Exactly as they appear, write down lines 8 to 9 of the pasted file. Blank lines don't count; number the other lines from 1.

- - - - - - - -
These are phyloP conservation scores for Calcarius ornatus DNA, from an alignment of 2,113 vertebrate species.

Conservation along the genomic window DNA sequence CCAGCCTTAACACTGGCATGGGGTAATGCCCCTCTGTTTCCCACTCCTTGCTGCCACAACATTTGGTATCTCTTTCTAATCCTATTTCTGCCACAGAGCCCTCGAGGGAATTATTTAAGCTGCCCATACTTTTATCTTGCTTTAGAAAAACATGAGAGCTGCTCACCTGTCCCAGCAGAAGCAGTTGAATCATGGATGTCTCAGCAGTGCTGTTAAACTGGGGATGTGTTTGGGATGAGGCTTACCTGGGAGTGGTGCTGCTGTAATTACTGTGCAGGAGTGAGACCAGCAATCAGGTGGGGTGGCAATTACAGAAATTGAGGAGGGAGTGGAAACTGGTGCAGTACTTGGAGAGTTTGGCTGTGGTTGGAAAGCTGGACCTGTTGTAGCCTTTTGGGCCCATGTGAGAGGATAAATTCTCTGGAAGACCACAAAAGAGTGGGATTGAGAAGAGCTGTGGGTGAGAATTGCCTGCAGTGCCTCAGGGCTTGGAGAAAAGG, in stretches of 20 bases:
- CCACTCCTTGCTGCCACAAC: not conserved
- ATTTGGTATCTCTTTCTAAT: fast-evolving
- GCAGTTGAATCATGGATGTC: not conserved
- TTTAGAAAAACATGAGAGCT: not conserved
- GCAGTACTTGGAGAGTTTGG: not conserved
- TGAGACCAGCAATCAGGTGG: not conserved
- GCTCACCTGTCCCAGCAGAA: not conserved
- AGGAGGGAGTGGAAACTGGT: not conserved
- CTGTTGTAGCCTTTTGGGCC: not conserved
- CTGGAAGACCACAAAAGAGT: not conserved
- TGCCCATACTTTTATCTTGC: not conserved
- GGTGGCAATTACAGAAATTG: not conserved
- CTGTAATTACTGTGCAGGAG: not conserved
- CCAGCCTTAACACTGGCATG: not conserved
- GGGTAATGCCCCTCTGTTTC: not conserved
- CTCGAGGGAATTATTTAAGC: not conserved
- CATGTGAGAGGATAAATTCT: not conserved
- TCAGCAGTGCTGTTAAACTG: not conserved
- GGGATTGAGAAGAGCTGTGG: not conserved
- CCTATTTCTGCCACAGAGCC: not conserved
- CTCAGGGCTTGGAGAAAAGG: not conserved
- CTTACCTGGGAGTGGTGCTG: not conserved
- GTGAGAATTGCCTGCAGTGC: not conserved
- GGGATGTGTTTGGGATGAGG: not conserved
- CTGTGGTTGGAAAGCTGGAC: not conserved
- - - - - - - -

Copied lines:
- TGAGACCAGCAATCAGGTGG: not conserved
- GCTCACCTGTCCCAGCAGAA: not conserved